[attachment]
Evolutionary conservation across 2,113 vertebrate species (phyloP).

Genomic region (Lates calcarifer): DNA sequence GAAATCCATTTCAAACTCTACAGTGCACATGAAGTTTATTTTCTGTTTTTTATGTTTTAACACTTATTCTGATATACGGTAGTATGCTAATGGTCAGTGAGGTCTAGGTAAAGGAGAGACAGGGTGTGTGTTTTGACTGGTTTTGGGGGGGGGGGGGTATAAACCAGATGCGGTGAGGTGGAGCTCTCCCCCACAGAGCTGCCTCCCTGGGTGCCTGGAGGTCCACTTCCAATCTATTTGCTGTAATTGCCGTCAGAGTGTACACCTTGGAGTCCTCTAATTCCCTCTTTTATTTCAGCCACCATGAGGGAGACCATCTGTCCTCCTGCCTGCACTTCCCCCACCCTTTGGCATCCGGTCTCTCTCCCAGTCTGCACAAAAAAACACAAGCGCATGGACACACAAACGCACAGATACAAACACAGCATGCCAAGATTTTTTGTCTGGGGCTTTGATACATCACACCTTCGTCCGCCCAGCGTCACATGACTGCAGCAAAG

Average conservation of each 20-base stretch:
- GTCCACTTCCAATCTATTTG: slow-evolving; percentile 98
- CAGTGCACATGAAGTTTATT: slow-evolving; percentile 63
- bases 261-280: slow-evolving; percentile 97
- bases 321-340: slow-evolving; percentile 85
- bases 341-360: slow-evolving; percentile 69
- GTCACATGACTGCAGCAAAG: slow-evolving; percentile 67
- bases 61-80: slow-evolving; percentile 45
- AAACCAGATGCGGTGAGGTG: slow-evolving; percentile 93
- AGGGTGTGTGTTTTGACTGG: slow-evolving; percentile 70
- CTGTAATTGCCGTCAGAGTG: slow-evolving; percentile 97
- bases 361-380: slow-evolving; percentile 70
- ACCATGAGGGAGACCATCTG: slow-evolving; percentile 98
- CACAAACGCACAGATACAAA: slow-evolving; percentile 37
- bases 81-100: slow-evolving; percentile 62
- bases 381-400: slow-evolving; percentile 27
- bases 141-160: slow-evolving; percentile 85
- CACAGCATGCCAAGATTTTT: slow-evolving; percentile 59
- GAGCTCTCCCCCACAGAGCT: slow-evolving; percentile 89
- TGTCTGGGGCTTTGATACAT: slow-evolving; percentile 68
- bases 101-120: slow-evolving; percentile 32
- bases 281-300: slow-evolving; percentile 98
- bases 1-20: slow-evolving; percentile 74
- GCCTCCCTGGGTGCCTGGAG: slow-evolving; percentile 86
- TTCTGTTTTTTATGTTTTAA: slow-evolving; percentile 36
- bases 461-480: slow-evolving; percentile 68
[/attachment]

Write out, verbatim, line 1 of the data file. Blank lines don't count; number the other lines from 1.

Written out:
Evolutionary conservation across 2,113 vertebrate species (phyloP).